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Jan 16, 2013  |  Vote 0    0

Canada’s London survives after council backflips on logo controversy

London Community News

Councillors voted to endorse a unified marketing campaign to support the 2013 World Figure Skating Championships — mere minutes after narrowly voting down almost the exact same plan.

During their regular Tuesday (Jan. 15) meeting, councillors voted 8-7 against a proposal to spend an additional $100,000 on the Welcoming the World to London promotional campaign. The campaign would be focused around a unified marketing campaign featuring the slogan Canada’s London and an accompanying logo featuring a maple leaf in place of the second letter “o” in the city name.

After more than 30 minutes of discussion, Councillors Bill Armstrong, Stephen Orser, Nancy Branscombe, Matt Brown, Dale Henderson, Paul Van Meerbergen, Denise Brown and Harold Usher ultimately voted against the plan. However, council soon found another way to ultimately spend that $100,000 and support the unified campaign.

After several councillors expressed support for the general idea of the campaign, they voted 11-4 to support the initiative.

That support, however, only came after agreeing the Canada’s London logo would be redesigned to remove the iconic maple leaf from the word “London” and incorporated it into the logo in some other way. With the agreed to changes, only Branscombe, Matt Brown, Van Meerbergen and Denise Brown maintained their opposition to the campaign.

Prior to those two discussions — along with an ironically unanimous vote in support of doing whatever council can to “assist wherever possible” the successful hosting of the event — Elaine Gamble, the city’s director of corporate communications, laid out the details of the Canada’s’ London marketing plan. In particular, Gamble spoke to how a number of community partners and professional marketing people came together to say the city needed a unified marketing campaign to take advantage of the “once in a lifetime” opportunity that hosting the championships provides.

Ward 13 Councillor Judy Bryant enthusiastically put the campaign on the council floor, saying the plan gives “the whole community of London the opportunity to get involved in something global.”

The $100,000 funding request — which was unanimously supported by the Corporate Services Committee earlier this month — would to be drawn from the city’s budget contingency reserve. In addition, Gamble explained how an additional $100,000 is being raised through various community partners.

Once Bryant put the motion on the floor, the tone of discussion changed dramatically and old opponents of the skating championships — who have long lamented spending additional money of the event — took the opportunity to have their say once again.

Ward 11 Councillor Denise Brown, who has spoken against many of the additional spending projects London has already invested into the championships, said she couldn’t support the campaign in light of the city’s difficult financial position. Brown said the $100,000 could better be spent on local recreation services or other homeless initiatives.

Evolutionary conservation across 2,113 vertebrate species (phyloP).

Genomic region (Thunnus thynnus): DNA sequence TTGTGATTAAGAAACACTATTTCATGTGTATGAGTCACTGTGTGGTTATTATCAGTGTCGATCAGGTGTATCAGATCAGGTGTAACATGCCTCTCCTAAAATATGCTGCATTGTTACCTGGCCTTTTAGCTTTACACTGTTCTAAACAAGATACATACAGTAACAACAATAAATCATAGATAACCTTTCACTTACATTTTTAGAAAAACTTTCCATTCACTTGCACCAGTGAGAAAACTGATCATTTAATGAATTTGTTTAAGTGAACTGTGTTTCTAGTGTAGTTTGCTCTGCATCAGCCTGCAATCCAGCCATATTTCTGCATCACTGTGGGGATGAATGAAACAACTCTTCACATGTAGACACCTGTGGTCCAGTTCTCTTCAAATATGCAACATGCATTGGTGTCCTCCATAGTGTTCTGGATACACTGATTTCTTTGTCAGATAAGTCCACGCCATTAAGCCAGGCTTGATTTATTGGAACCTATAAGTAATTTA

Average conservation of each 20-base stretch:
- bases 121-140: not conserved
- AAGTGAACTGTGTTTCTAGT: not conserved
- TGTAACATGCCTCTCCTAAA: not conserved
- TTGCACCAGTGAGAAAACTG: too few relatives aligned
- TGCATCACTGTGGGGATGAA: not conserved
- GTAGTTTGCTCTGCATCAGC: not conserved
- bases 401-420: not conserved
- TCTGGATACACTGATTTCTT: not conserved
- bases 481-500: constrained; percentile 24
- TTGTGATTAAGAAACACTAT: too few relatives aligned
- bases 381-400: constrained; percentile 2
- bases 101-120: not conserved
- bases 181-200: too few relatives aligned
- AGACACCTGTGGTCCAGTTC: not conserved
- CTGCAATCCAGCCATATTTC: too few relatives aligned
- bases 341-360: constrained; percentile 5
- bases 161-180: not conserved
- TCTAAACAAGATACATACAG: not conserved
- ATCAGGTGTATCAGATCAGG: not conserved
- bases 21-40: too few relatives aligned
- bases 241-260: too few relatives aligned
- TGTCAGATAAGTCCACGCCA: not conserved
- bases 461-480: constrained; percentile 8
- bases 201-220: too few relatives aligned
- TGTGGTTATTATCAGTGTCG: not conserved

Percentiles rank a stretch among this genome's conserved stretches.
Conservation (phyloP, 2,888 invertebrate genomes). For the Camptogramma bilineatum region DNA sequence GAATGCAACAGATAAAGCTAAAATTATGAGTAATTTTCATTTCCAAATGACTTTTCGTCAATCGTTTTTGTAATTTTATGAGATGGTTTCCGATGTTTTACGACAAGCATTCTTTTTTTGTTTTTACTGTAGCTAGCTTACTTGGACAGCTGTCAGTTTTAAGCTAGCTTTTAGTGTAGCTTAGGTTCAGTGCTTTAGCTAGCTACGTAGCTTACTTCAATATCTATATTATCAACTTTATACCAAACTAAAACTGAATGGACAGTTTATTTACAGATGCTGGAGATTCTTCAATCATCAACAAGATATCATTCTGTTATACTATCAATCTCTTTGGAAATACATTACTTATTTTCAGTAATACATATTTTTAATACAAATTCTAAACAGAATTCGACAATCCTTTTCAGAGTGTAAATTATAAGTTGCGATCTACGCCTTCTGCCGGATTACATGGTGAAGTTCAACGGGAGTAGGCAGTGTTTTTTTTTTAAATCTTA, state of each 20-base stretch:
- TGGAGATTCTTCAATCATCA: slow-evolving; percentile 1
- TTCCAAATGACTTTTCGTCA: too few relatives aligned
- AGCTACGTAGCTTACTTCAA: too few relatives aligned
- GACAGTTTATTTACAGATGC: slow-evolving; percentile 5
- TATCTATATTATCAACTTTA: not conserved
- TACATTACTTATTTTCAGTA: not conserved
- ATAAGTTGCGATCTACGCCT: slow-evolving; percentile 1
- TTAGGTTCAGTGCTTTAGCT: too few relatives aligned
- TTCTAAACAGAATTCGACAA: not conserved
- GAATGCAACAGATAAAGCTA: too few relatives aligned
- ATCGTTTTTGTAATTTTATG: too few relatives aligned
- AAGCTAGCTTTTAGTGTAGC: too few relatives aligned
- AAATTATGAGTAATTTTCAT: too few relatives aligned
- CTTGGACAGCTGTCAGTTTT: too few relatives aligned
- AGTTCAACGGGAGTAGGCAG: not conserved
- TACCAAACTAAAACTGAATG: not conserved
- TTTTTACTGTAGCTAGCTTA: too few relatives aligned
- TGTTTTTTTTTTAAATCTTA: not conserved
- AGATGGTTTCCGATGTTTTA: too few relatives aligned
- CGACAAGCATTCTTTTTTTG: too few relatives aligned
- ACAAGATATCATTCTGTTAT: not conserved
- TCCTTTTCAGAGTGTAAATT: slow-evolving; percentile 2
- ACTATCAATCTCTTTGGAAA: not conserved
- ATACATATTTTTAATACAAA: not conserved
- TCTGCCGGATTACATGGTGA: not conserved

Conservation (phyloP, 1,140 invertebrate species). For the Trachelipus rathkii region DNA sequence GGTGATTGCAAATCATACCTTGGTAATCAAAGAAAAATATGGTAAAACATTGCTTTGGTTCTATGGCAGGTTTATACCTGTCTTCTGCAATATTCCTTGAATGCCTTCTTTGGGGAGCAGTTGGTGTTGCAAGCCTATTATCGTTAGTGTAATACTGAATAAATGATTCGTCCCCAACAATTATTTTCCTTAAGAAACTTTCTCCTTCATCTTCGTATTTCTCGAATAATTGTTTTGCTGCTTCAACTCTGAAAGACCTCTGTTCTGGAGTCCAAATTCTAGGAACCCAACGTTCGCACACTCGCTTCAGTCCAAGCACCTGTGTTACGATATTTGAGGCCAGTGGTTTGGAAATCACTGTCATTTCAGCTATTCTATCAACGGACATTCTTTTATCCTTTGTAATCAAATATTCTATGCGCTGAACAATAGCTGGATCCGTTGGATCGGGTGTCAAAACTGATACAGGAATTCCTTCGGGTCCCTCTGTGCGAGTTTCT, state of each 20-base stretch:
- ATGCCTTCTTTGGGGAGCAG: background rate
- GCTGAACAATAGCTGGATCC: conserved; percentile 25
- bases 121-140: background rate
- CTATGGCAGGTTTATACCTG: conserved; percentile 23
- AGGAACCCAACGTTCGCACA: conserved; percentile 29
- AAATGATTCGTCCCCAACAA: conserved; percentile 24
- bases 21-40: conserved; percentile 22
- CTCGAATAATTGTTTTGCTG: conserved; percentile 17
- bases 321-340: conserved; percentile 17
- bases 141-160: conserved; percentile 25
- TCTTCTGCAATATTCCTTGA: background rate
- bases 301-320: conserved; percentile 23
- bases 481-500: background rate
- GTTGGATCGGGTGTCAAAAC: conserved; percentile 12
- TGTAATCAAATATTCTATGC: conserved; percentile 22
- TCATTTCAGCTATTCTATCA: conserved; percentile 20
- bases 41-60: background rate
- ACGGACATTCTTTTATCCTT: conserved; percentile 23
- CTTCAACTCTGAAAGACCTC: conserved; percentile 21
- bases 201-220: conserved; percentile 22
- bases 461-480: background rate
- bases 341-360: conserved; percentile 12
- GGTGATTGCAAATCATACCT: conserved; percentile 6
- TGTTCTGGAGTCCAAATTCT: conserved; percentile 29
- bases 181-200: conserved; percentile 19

“We have already spent $4 million on this event. That is a lot of money, and now we are being asked to spend more,” Brown said. “I can’t support it whatsoever. Just because we have it doesn’t mean we have to go spend it.”

Brown, along with councillors Stephen Orser, Nancy Branscombe and Harold Usher, would go on to have issues aside from the financial, each pointing to various concerns around the proposed Canada’s London logo. Orser and Branscombe both discussed concerns with “logo confusion” while Usher said the stylized letter involved in the logo would make it nearly impossible for the “multicultural and ethnic people right here in London” to read.

In maintaining her long opposition to further spending on the championships Branscombe questioned what the ultimate objective of the Welcoming the World to London campaign would be.

“Is this a marketing plan for this event? And if it is, I think the money is going to be wasted. If it is a rebranding exercise, then I am quite distressed about how this fell out of the sky,” Branscombe said. “I don’t see there will be any direct benefit to the City of London from a marketing campaign around an event we are already hosting.”

Having long been the chief spokesperson of budgetary restraint, Mayor Joe Fontana has also been steadfast in calling for the city to take any and all steps to support the championships. That support continued on Tuesday.

In particular, Fontana called out several members of council, suggesting they should “do their homework” around what the true benefits of hosting “the single biggest event this city will ever see.”

And perhaps more significantly, Fontana said, he continues to be frustrated by those who aren’t willing to embrace the benefits that he and others predict will come from London hosting the world March 10-17.

“I am getting a little tired since the announcement we were going to get the World Figure Skating Championship, it has been a real puzzlement to me why we can’t celebrate what is going to happen to this city,” Fontana said. “There will be some incredible benefits that will accrue to the city because we are prepared to invest in ourselves, market ourselves for the future.”

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